Murillo was knocked out of the running first during the rounds of voting. Then, when the contest came down to Lawson and Bergan, councilmembers Juan Marcano, Alison Coombs and Crystal Murillo abstained from voting. At that point, Bergan had the plurality of votes. The next vote, traditionally a courtesy for the person garnering the most votes, Bergan, was unanimous, 8-0, with Marcano, Coombs and Murillo abstaining a second time.

The abstainers told The Sentinel that they couldn’t support Lawson after months of unreturned texts and phone calls. Lawson said communication was a problem on their end. 

“There is, frankly, a lack of trust there as a result of that,” Coombs said. 

Marcano later said he had hoped at the time that the voting abstentions would have led to a different result.

After a fierce debate last month, Lawson had also broken with liberals in a final vote to raise the city’s minimum wage. The self-described “independent thinker” joined conservatives to kill the divisive plan, which would have raised the city’s bottom wage to $12.60 per hour in 2021 and ultimately $17 an hour in 2025. 

Coombs, Murillo and Marcano said that’s not why they refused to vote for Lawson. But Johnston, the former Mayor Pro Tem and a more moderate liberal, isn’t so sure. 

“I’m speculating, but I think it was being upset about the minimum wage vote,” she said. 

Lawson said she’s disappointed with the result, but she doesn’t hold “ill feelings” toward anyone. And everyone but the conservatives are mystified why their preferred candidates didn’t garner enough support. They’ll now have to live with Bergan’s committee assignments. 

Marcano told the Sentinel committees aren’t the end-all-be-all of Aurora’s lawmaking process, but he acknowledged that concerns about Bergan’s new power “came to fruition.”

Beyond city hall, Aurorans took notice of Bergan’s appointment and blamed select members for the turn of events. 

The votes especially landed Johnston in the crosshairs of Democratic activists and officials. Johnston’s symbolic vote for Bergan outraged Kristin Mallory Westerberg, Chairwoman of the Arapahoe County Democrats, who balked about Johnston and centrists refusing to appoint Murillo, a Latina, to the figurehead role.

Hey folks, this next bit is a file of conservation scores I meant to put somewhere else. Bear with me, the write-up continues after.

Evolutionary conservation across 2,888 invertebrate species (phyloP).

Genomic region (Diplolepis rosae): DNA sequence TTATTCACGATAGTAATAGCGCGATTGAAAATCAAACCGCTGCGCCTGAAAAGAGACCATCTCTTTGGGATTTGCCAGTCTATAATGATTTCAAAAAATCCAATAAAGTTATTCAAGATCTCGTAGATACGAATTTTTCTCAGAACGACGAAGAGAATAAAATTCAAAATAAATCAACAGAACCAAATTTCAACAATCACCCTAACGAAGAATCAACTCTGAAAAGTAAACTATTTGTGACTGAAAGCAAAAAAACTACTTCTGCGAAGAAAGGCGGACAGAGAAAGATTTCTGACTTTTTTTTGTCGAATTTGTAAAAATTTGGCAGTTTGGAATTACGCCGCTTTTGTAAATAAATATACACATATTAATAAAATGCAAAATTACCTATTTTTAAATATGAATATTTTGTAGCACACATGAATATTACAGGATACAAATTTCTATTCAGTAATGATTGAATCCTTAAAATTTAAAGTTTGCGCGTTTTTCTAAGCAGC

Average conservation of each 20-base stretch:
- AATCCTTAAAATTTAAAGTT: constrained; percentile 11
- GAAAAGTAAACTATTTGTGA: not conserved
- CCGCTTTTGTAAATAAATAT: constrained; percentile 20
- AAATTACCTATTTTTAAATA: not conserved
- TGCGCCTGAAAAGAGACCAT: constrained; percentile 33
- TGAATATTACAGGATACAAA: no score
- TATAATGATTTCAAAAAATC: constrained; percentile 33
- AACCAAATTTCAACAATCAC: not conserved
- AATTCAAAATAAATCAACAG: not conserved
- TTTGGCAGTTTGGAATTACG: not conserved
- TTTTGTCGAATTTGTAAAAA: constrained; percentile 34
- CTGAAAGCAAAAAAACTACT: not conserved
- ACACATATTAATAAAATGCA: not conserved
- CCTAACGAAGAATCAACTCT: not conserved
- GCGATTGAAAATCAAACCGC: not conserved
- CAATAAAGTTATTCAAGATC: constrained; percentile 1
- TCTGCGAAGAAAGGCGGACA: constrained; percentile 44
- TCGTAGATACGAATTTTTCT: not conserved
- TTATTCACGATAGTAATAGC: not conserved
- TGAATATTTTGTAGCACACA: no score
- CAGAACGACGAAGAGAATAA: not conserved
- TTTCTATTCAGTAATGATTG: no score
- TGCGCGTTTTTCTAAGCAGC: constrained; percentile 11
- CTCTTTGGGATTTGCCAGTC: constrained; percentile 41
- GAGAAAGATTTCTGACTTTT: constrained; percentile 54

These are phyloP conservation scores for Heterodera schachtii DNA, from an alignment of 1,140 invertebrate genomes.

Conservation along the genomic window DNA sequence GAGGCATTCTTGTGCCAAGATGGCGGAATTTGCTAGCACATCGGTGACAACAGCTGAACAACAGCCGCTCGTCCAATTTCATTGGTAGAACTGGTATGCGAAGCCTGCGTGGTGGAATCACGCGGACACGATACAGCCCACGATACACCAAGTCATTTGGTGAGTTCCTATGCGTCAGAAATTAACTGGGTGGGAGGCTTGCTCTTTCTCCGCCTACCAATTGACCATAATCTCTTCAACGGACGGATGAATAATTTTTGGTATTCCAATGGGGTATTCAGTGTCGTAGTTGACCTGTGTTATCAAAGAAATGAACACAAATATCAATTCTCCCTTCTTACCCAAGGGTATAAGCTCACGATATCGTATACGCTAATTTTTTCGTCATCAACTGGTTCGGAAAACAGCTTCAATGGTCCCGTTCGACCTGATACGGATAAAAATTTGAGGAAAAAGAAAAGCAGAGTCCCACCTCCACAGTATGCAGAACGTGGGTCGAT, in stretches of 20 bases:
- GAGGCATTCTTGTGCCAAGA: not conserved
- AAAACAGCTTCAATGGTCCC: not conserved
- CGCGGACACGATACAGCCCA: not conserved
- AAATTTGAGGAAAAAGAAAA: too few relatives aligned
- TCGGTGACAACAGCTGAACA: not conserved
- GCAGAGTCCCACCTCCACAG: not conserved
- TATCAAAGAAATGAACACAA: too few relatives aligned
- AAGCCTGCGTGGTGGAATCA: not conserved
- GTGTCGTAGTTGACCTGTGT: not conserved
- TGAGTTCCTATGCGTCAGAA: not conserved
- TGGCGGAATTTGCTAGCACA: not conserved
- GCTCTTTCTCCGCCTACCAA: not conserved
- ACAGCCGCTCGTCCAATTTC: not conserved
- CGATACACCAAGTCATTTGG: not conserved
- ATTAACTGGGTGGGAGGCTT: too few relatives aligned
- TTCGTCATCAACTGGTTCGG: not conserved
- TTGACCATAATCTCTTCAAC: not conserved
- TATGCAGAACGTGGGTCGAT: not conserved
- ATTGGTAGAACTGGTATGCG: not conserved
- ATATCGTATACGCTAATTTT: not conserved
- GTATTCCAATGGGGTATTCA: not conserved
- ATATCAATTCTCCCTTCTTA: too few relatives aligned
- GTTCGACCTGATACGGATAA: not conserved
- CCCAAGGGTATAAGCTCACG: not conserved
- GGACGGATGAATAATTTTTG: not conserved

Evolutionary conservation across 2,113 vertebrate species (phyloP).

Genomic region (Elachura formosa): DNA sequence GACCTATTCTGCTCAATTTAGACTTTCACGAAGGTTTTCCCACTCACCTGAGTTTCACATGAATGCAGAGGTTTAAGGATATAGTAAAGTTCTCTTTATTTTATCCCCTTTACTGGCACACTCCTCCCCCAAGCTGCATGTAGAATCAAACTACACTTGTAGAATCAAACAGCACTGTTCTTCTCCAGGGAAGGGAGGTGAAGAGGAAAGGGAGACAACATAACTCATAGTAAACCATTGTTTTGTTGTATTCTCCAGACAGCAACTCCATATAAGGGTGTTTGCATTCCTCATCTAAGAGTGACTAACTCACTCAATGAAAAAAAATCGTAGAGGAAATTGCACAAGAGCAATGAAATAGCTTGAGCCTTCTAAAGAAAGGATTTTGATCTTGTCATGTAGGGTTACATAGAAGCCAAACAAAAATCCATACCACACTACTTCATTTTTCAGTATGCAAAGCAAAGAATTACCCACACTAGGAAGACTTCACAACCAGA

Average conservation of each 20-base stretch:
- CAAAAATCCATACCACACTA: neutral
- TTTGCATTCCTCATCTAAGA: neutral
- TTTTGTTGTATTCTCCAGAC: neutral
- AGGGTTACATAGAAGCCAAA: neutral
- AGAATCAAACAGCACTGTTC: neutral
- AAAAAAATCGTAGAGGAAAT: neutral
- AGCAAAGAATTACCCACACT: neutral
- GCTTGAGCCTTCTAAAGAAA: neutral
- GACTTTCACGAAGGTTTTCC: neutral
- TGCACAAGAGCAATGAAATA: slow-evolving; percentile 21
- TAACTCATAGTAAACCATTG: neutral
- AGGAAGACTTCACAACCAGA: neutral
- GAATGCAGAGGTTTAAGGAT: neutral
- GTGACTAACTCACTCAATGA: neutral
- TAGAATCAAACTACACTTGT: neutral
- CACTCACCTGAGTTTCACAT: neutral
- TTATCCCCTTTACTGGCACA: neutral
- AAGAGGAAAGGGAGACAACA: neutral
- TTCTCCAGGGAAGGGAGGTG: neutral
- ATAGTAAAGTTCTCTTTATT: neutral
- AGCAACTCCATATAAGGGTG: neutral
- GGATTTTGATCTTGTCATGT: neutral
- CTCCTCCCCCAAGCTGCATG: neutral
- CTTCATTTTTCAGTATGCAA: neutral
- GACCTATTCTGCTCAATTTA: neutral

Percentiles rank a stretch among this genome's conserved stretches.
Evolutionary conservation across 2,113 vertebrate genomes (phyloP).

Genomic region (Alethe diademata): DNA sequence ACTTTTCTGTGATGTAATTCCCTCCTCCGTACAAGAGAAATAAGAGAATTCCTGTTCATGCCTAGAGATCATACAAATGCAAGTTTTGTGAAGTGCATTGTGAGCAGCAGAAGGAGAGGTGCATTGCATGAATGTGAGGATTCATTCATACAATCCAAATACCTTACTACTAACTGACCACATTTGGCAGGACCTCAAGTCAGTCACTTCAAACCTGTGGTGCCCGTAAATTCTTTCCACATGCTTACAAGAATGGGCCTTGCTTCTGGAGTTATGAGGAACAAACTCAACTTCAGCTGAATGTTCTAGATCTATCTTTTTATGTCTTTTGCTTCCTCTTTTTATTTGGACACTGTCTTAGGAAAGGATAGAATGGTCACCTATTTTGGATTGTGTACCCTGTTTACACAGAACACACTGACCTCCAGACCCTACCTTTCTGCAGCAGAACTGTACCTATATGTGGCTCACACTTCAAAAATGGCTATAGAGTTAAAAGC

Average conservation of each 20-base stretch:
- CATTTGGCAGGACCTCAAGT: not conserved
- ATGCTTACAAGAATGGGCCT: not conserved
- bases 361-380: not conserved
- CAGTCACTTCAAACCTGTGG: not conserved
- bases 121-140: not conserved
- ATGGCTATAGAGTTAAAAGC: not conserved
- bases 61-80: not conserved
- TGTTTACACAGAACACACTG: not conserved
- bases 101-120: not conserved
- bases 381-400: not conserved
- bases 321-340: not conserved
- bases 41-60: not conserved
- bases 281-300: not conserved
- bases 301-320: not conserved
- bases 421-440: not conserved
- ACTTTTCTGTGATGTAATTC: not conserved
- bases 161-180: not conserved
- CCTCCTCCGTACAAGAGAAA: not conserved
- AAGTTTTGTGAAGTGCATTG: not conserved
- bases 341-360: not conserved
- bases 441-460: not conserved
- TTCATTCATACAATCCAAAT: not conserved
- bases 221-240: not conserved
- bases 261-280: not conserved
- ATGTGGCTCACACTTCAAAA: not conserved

“The centrists voted for a racist white lady… instead of a progressive, young, Latina leader, @Murillo4Aurora,” she tweeted. 

She tagged several progressive organizations and said “Now what are WE going to do about it?” 

Mallory Westerberg told the Sentinel she stood by the tweet Thursday.

“Françoise has a complicated voting history, and she has never once strayed from what I would call a more conservative/Republican ideology,” she said. “And when you look at Aurora as a whole, it’s a Democratic city. So the values of the Mayor Pro Tem will not line up with what voters have said, emphatically, hands down, what they wanted in leadership.”

She added that the blame for Bergan’s appointment is spread equally among the six lawmakers who couldn’t agree on a candidate. 

“At the end of the day, there are six people that could have prevented this but couldn’t find a compromise,” she said. 

After the debacle and no shortage of insults, Bergan reached out to Fard and asked to come on his show. 

Fard’s show is a magnetic center of Black activists and progressive politics in Denver and Aurora. Fard was also a supporter of Omar Montgomery’s 2019 bid for Mayor and has hosted other Aurora officials. 

During the hour-long exchange, Bergan and Fard talked about Aurora’s minimum wage ordinance, tax breaks for big developments and the death of Elijah McClain. Bergan became emotional when Fard asked how it feels to be called racist. 

“I hope you could afford me the opportunity to know my heart,” Bergan said, fighting back tears. 

Fard also asked Bergan how, exactly, she had become Mayor Pro Tem. 

She walked watchers through the city council’s political divisions and the hectic voting process. “Honestly, I don’t even know if any of us knew what was going on,” Bergan said. “But it was interesting.”